To be clear, proponents of V-BID do not advocate removing all copayments and deductibles. Decreasing all cost-sharing regardless of the clinical benefit of doing so could lead to the overuse or misuse of services that are potentially harmful or provide little clinical value, Fendrick says.

Rather, Fendrick recommends using nuanced financial incentives because medical services differ in the clinical benefit they provide. “The basic premise of V-BID is to align consumer incentives with value by reducing barriers to high-value health services and providers (‘carrots’) and discouraging the use of low-value health services and providers (‘sticks’),” the report says. When ‘carrots’ and ‘sticks’ are used in a clinically nuanced manner, V-BID improves health care quality and controls spending growth,” he says.

2 thoughts on “Webcast: How value-based insurance design breaks down financial barriers to care

  1. Robert Bowman

    The financial incentive design is and has always been the problem regarding barriers to care. The US layers out in lower to lowest local concentrations of physicians because of payment designs for the past 30 years. Bad situations can be made worse with some new innovative designs. Hong in JAMA demonstrated that the providers caring for the underserved suffered under pay for performance formulas. Conversely the financial incentive formulas for Medicare Advantage paid too much. Studies demonstrate that readmission penalties are more difficult to avoid where population status and situation shape outcome – exposing the readmissions measures and the 30 day period as arbitrary and capricious designs where care is needed. Innovations must be specific to the delivery of care where needed and must avoid reduced spending where health spending is lower to lowest.

    A major barrier to care is geographic access with 2600 counties and 40% of Americans facing lowest concentrations of all types of clinicians – a situation shaped by decades of cost cutting and lowest financial support – by design. Health care design shapes these populations to lesser outcomes due to lesser health spending and lesser economic impact – worsening social and situational determinants.

    Payments for rural and smaller hospitals, primary care, and basic services have reduced health spending and health workforce where needed. Meanwhile the most organized receive all lines of revenue and the top reimbursement according to designs which they helped to shape.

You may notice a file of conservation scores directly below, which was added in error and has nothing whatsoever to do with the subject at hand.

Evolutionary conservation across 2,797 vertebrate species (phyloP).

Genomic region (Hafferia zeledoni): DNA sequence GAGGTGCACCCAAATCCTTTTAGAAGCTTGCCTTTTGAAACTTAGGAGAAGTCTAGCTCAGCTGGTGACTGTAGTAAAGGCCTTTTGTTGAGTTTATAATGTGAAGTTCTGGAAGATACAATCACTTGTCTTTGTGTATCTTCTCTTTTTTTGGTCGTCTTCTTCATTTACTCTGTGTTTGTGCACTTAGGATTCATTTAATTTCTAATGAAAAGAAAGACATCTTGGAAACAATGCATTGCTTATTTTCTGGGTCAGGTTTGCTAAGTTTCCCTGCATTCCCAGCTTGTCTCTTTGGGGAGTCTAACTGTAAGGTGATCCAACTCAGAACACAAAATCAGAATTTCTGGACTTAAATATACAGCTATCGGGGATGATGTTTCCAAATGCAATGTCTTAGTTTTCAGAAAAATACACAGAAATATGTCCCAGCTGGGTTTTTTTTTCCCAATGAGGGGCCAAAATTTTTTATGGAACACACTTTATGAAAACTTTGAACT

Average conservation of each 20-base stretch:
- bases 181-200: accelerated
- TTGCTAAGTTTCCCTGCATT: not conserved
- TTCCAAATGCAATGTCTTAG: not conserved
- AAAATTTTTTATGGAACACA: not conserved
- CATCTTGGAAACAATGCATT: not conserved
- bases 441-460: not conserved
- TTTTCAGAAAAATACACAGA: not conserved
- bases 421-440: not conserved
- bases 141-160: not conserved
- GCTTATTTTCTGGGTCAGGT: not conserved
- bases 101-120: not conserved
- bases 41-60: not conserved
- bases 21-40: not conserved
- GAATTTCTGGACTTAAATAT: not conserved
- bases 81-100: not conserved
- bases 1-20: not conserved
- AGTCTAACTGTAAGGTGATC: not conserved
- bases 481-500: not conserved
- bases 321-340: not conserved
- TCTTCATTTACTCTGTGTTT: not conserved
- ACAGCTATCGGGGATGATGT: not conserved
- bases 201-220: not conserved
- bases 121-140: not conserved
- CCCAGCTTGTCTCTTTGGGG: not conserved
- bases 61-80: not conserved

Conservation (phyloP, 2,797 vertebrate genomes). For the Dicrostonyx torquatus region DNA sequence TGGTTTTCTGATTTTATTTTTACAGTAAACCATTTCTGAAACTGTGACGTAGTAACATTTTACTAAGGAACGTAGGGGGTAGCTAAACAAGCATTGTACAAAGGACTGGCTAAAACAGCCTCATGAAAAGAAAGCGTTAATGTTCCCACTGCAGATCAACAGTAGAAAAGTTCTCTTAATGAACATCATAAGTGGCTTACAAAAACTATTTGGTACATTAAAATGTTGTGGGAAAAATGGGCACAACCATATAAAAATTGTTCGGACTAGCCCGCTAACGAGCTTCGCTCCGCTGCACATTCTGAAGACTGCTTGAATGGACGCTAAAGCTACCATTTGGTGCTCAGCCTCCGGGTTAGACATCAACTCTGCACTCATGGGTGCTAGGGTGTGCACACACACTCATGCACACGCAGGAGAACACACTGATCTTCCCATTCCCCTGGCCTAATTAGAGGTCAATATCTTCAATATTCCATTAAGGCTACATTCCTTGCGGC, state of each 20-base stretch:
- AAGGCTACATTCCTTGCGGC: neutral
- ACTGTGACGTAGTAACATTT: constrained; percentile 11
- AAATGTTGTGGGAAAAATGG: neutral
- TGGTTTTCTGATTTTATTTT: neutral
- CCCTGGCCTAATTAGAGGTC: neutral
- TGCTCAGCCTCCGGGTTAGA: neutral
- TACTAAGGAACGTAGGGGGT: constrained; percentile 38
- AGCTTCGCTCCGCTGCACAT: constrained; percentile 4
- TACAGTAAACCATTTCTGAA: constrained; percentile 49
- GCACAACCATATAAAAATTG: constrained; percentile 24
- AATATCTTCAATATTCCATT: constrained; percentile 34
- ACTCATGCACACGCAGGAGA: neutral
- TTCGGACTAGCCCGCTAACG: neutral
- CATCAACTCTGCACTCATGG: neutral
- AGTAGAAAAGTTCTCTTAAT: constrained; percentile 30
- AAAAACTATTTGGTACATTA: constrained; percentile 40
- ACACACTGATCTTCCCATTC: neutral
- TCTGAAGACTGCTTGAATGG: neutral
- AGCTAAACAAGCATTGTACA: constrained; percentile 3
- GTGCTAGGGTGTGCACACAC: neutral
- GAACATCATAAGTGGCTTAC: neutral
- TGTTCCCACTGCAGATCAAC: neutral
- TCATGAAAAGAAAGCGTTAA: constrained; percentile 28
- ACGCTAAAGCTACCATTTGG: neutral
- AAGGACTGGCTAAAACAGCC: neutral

Clearly the US can spend less for the same valued outcomes, but this must somehow avoid those already behind while the many areas of too much spending are reined in – especially in 1000 zip codes in 1% of the land area with 12% of the population and 45% of physicians and over 50% of health spending.

    The current US design is about more paid for fewer in fewer locations. The US design must move to more paid for most Americans across the US. This is best accomplished by paying more for primary care and basic services. These are the services most common in areas of need – which are typically areas with lesser outcomes due to older, sicker, more complex, less educated, less health literate populations that have the most barriers. Better pay also allows local providers to continue services where needed – for populations with low or no insurance coverage.

    Paying more is not enough. Paying more must result in more team members and clinicians that deliver services – not more profits or administrative costs or technology. Paying more for the same service provided for populations with inherently better outcomes will continue the current design. Paying less where care is needed will worsen the current situation facing most Americans. The focus must be returned primarily to health care delivery where most Americans need care. Designs not specific to this most valued outcome should wait.

  2. Pingback: Webcast: Under value-based insurance design, would insurers pay members for high-value services? | Association of Health Care Journalists